Home / Our Blog

50% of Your IT is Below Average – Is Digital Transformation Even Possible??

There is a lot of interest in embracing digital transformation – I doubt if there is a Fortune 2000 company that isn’t at least investigating digital transformation. Digital transformation is complex and requires that companies take a hard look at their business models and business processes to decide how they will address the changes required for digital transformation.

Digitalization dictates changes to core business processes, not just the front end – making it hard and very risky to implement. It also dictates an unprecedented reliance on IT. Given the traditional failure rate of IT projects (you can find more details on IT project failure by McKinsey and Standish Group), the outlook for digital transformation is glum – and the historical statistics certainly don’t bode well for companies embarking on a digital transformation journey.

Many IT departments have started looking at various type of agile development and devops delivery methodologies as a way to prepare for digitalization. One issue is that most of these efforts focus on customer facing apps – and tend to ignore the business process aspects of digital transformation.

Even more worrisome for a large organisations is that both agile and devops tend to rely on a basic underpinning of high performance, highly skilled, small and relatively autonomous teams (aka ninjas) – making them hard to scale.

Automation can help bridge the gap – but we think “highly skilled” is still an issue. No matter how you look at it – especially if you are a large project oriented organization – at least 50% of your IT department’s development and delivery teams are BELOW AVERAGE. Even though it is a mathematical fact – it is very hard for IT to accept.

This bias towards “illusory superiority” isn’t unique to IT, but a general human tendency and a well documented psychological phenomenon – sometimes called the Lake Wobegon Effect or more technically the Dunning-Kruger effect. Just have a look at this classic graph of student self-assessment of their logical reasoning ability:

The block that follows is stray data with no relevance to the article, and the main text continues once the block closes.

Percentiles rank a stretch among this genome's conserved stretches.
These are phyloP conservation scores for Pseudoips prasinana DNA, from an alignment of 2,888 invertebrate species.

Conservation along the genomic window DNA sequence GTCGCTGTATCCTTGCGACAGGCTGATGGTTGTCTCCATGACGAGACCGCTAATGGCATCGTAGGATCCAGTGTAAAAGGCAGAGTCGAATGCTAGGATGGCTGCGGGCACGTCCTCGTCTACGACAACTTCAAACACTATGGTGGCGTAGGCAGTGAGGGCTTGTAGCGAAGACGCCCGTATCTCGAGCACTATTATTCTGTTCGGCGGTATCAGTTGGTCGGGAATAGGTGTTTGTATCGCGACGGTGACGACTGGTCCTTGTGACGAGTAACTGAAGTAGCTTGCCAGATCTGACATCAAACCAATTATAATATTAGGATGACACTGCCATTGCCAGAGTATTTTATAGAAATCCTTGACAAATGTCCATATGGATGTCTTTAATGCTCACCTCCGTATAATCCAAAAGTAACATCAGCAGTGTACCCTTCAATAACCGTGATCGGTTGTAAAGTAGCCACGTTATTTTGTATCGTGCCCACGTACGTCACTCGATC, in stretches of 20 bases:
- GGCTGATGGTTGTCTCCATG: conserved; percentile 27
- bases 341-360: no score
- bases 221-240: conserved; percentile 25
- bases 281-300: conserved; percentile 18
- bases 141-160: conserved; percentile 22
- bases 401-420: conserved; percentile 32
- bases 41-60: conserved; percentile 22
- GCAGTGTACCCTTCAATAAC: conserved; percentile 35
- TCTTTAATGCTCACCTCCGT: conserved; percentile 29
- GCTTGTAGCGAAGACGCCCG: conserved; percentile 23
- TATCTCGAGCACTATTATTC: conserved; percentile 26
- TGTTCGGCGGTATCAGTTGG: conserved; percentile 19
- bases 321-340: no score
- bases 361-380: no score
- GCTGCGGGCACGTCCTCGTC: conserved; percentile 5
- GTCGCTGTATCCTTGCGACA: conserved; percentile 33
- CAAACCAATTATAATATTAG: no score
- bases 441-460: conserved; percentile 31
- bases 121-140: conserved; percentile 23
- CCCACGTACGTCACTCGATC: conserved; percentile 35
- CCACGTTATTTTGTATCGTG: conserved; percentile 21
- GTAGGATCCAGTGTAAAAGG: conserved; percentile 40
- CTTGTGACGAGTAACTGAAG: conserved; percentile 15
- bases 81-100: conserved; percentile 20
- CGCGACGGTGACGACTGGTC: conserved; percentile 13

There are a number of issues with blindly adapting and scaling agile and devops (no matter what scaling methodology you adopt) when your IT department is at best average. That doesn’t mean agile and devops aren’t an option for large organizations – they most certainly are. However, you can’t assume every team is a group of skilled “ninjas” – but rather a group of average performers. That means that you must make sure IT implements strong governance, great processes and appropriate metrics to make sure they do agile and devops right from a business perspective and actually provide business value.

We believe there is a recipe for large organizations to adopt agile and devops. Here is our breakdown at a high level:

and from a technical perspective:

  • Create a “lifelike” virtual staging environment as the continuous delivery target system
  • Embrace automated testing, but understand its limitations – that will be QA job 1
  • Translate requirements into user and business acceptance tests, first as manual scripts, which over time evolve into automated scripts – that is QA job 2, and will require QA closer to the business.
    • Formalize acceptance through a domain specific language (DSL) common to IT and the business which is managed by Dev. The tests are owned and managed by business analysts and quality analysts (BQA?)
  • Build user acceptance into the Agile process (in theory with Scrum it should already be there – but in practice it almost never is) by making user testing the primary goal of Sprints and subordinating all other selection criteria to that. We mean actual user testing – within the virtual environment from (1) – not Demos, not Product Owner testing, not QA testing and certainly not Dev doing it for themselves
  • Create and measure user satisfaction KPIs (in staging and production) and business value KPIs (in production)